Woman Struck and Killed Near Dangerous UWS Intersection
UPPER WEST SIDE — A woman was fatally struck and dragged several yards by an SUV Thursday a few blocks from the intersection where a 9-year-old boy's death spurred pedestrian safety legislation, police said.
Jean Chambers, 61, was crossing West End Avenue at 95th Street about 11 a.m. when a man in a 2004 Ford Explorer made a left turn from West 95th Street and hit her, according to police and fire officials.
She was taken to St. Luke's Roosevelt Hospital, but she could not be saved, according to the NYPD.
"She had the walk sign and the light was green for the car too," said doorman Bilbil Loka, 32, who witnessed the accident from his post at 710 West End Ave. "But the driver made a very short left turn, going uptown.
"He dragged her for almost 30 feet, everybody heard her scream."
The driver, a 50-year-old man, stayed at the scene and was not immediately charged, police said. The police investigation is ongoing.
The traffic fatality is the fourth in the area this year.
On Jan. 10, 9-year-old Cooper Stock was struck and killed by a taxi driver who police said failed to yield to pedestrians in the intersection of West 97th Street and West End Avenue. An hour earlier, Alex Shear, 73, was hit and killed by a tour bus at West 96th and Broadway about a block away. About a week later, Samantha Lee, 26, a Columbia University student, was killed by an ambulance at West 96th and Broadway.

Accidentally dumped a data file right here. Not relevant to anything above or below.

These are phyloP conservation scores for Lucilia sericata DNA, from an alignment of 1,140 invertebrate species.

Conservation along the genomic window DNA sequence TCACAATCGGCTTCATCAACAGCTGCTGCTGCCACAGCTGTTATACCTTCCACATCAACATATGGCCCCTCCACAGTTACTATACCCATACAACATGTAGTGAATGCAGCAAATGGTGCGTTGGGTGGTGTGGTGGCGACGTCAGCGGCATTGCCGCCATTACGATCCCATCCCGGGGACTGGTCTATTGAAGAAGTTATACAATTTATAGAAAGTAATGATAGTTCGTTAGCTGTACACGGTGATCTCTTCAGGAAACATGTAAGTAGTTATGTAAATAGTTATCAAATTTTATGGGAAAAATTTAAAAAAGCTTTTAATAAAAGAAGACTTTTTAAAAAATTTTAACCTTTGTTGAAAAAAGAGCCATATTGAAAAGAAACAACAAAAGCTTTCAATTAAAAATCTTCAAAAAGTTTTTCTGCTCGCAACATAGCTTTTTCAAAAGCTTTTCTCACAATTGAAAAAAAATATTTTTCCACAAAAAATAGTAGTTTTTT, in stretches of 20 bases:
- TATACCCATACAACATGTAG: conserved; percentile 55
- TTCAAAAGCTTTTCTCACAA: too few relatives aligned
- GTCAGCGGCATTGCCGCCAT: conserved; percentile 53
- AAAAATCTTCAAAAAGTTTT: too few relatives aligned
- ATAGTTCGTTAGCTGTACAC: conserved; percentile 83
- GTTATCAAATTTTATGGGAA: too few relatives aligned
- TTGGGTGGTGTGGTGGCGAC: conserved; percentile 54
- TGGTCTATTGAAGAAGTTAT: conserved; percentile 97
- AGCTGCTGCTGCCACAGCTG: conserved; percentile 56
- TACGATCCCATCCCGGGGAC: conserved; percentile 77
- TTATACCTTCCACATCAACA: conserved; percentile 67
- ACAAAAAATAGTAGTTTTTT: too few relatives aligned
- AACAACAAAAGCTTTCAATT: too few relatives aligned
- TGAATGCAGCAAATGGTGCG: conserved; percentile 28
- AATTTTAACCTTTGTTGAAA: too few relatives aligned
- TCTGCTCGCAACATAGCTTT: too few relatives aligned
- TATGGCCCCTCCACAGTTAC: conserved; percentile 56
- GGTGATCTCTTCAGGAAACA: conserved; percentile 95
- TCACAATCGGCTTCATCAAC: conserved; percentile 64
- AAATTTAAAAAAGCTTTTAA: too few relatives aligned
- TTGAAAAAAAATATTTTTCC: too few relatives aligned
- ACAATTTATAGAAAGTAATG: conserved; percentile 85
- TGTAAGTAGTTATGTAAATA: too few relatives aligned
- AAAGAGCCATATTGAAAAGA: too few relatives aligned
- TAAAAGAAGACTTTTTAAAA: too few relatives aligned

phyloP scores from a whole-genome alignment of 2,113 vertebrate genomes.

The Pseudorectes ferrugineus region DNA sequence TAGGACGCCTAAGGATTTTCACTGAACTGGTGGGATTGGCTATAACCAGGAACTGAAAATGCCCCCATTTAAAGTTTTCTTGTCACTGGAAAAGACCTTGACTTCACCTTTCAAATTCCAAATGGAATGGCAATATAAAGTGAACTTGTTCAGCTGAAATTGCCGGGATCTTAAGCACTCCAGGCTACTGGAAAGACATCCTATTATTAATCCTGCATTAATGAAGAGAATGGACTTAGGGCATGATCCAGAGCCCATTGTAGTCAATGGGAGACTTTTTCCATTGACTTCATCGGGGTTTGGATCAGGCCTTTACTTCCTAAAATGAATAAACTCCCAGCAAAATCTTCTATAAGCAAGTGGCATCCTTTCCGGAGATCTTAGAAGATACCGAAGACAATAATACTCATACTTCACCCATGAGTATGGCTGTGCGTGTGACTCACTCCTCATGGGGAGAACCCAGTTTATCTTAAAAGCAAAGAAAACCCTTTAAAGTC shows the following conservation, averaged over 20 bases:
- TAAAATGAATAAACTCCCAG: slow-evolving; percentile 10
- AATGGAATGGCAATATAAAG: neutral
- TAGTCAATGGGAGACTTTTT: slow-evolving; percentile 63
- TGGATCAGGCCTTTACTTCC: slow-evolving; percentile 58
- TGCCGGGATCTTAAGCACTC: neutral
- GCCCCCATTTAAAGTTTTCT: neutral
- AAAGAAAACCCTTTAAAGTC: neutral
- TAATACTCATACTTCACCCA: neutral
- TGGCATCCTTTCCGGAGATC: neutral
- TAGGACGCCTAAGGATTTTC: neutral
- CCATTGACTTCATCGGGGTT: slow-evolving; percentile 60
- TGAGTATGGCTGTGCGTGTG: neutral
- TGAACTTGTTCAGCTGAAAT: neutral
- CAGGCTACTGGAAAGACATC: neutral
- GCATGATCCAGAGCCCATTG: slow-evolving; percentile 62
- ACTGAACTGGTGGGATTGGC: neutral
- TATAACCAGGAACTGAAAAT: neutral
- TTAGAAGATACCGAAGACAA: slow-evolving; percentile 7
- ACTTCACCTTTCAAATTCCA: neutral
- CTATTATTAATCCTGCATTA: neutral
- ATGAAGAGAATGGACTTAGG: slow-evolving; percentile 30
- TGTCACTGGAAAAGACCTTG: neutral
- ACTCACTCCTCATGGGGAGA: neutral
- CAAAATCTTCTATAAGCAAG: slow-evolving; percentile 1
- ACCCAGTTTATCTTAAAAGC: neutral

The boy's death prompted the City Council to pass legislation called Cooper's Law in May that allows the city to revoke the license of a cab driver who killed or seriously injured a pedestrian while driving recklessly.
"This is an unspeakable tragedy," City Councilwoman Helen Rosenthal, who sponsored the bill, said of the latest death on Thursday. "I grieve for the victim and her loved ones. This is the fourth deadly pedestrian collision in a two-block radius of the Upper West Side this year, and it is four too many."
She called on fellow legislators to extend the law to all drivers.
"Driving is a privilege, not a right, and we must do whatever we can to put a stop to reckless driving," she said.